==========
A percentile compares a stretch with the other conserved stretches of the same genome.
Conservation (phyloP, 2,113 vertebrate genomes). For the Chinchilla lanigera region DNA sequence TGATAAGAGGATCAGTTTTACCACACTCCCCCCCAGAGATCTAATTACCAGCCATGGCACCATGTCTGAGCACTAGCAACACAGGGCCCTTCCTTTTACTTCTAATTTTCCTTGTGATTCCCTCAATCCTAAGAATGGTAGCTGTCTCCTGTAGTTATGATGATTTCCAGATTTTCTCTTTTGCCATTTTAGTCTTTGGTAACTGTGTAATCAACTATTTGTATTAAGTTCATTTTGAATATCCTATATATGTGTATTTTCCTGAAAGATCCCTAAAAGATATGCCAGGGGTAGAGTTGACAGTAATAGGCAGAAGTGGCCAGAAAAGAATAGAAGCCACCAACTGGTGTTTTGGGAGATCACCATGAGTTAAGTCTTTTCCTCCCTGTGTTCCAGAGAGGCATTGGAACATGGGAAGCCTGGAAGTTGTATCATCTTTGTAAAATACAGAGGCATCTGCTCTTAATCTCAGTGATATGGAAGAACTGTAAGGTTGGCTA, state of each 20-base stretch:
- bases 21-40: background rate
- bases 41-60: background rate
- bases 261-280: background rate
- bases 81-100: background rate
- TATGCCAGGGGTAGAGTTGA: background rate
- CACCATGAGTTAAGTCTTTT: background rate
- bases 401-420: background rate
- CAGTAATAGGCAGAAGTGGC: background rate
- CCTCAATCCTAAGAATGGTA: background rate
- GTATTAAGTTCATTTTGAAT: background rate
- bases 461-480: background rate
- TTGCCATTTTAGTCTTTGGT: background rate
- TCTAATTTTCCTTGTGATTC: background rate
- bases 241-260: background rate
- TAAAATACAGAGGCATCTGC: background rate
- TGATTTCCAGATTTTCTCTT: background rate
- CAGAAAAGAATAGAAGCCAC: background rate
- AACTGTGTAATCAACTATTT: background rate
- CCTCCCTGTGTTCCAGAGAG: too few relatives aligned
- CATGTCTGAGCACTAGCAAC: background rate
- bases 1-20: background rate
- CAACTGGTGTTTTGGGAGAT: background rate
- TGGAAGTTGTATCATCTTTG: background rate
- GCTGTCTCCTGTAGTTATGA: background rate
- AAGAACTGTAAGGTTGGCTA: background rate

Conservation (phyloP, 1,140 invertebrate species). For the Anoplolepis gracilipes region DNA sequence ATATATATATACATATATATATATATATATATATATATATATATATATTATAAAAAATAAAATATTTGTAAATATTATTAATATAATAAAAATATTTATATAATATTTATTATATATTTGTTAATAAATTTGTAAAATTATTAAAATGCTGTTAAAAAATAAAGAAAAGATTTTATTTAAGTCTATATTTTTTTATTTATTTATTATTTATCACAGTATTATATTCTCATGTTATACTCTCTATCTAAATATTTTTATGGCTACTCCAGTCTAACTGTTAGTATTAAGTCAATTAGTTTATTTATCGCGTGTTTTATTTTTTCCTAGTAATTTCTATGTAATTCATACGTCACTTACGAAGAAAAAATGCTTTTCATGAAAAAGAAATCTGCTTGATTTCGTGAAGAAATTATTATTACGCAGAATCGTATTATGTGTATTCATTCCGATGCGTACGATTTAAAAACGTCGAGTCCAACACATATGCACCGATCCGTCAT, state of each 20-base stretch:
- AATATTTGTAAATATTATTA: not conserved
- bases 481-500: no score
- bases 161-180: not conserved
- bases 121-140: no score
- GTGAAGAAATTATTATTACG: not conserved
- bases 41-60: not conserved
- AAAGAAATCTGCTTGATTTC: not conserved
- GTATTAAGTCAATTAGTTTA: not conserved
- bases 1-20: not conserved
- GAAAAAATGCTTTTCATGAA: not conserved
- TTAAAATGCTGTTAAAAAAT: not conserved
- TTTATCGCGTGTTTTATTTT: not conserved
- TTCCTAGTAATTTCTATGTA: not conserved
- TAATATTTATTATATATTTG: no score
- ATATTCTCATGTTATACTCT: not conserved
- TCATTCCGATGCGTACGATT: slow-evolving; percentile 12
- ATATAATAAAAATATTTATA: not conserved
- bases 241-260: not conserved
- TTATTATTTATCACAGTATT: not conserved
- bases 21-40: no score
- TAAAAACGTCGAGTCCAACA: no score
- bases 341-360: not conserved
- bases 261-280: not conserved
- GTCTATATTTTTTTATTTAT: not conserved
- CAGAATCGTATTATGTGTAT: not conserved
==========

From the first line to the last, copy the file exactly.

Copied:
A percentile compares a stretch with the other conserved stretches of the same genome.
Conservation (phyloP, 2,113 vertebrate genomes). For the Chinchilla lanigera region DNA sequence TGATAAGAGGATCAGTTTTACCACACTCCCCCCCAGAGATCTAATTACCAGCCATGGCACCATGTCTGAGCACTAGCAACACAGGGCCCTTCCTTTTACTTCTAATTTTCCTTGTGATTCCCTCAATCCTAAGAATGGTAGCTGTCTCCTGTAGTTATGATGATTTCCAGATTTTCTCTTTTGCCATTTTAGTCTTTGGTAACTGTGTAATCAACTATTTGTATTAAGTTCATTTTGAATATCCTATATATGTGTATTTTCCTGAAAGATCCCTAAAAGATATGCCAGGGGTAGAGTTGACAGTAATAGGCAGAAGTGGCCAGAAAAGAATAGAAGCCACCAACTGGTGTTTTGGGAGATCACCATGAGTTAAGTCTTTTCCTCCCTGTGTTCCAGAGAGGCATTGGAACATGGGAAGCCTGGAAGTTGTATCATCTTTGTAAAATACAGAGGCATCTGCTCTTAATCTCAGTGATATGGAAGAACTGTAAGGTTGGCTA, state of each 20-base stretch:
- bases 21-40: background rate
- bases 41-60: background rate
- bases 261-280: background rate
- bases 81-100: background rate
- TATGCCAGGGGTAGAGTTGA: background rate
- CACCATGAGTTAAGTCTTTT: background rate
- bases 401-420: background rate
- CAGTAATAGGCAGAAGTGGC: background rate
- CCTCAATCCTAAGAATGGTA: background rate
- GTATTAAGTTCATTTTGAAT: background rate
- bases 461-480: background rate
- TTGCCATTTTAGTCTTTGGT: background rate
- TCTAATTTTCCTTGTGATTC: background rate
- bases 241-260: background rate
- TAAAATACAGAGGCATCTGC: background rate
- TGATTTCCAGATTTTCTCTT: background rate
- CAGAAAAGAATAGAAGCCAC: background rate
- AACTGTGTAATCAACTATTT: background rate
- CCTCCCTGTGTTCCAGAGAG: too few relatives aligned
- CATGTCTGAGCACTAGCAAC: background rate
- bases 1-20: background rate
- CAACTGGTGTTTTGGGAGAT: background rate
- TGGAAGTTGTATCATCTTTG: background rate
- GCTGTCTCCTGTAGTTATGA: background rate
- AAGAACTGTAAGGTTGGCTA: background rate

Conservation (phyloP, 1,140 invertebrate species). For the Anoplolepis gracilipes region DNA sequence ATATATATATACATATATATATATATATATATATATATATATATATATTATAAAAAATAAAATATTTGTAAATATTATTAATATAATAAAAATATTTATATAATATTTATTATATATTTGTTAATAAATTTGTAAAATTATTAAAATGCTGTTAAAAAATAAAGAAAAGATTTTATTTAAGTCTATATTTTTTTATTTATTTATTATTTATCACAGTATTATATTCTCATGTTATACTCTCTATCTAAATATTTTTATGGCTACTCCAGTCTAACTGTTAGTATTAAGTCAATTAGTTTATTTATCGCGTGTTTTATTTTTTCCTAGTAATTTCTATGTAATTCATACGTCACTTACGAAGAAAAAATGCTTTTCATGAAAAAGAAATCTGCTTGATTTCGTGAAGAAATTATTATTACGCAGAATCGTATTATGTGTATTCATTCCGATGCGTACGATTTAAAAACGTCGAGTCCAACACATATGCACCGATCCGTCAT, state of each 20-base stretch:
- AATATTTGTAAATATTATTA: not conserved
- bases 481-500: no score
- bases 161-180: not conserved
- bases 121-140: no score
- GTGAAGAAATTATTATTACG: not conserved
- bases 41-60: not conserved
- AAAGAAATCTGCTTGATTTC: not conserved
- GTATTAAGTCAATTAGTTTA: not conserved
- bases 1-20: not conserved
- GAAAAAATGCTTTTCATGAA: not conserved
- TTAAAATGCTGTTAAAAAAT: not conserved
- TTTATCGCGTGTTTTATTTT: not conserved
- TTCCTAGTAATTTCTATGTA: not conserved
- TAATATTTATTATATATTTG: no score
- ATATTCTCATGTTATACTCT: not conserved
- TCATTCCGATGCGTACGATT: slow-evolving; percentile 12
- ATATAATAAAAATATTTATA: not conserved
- bases 241-260: not conserved
- TTATTATTTATCACAGTATT: not conserved
- bases 21-40: no score
- TAAAAACGTCGAGTCCAACA: no score
- bases 341-360: not conserved
- bases 261-280: not conserved
- GTCTATATTTTTTTATTTAT: not conserved
- CAGAATCGTATTATGTGTAT: not conserved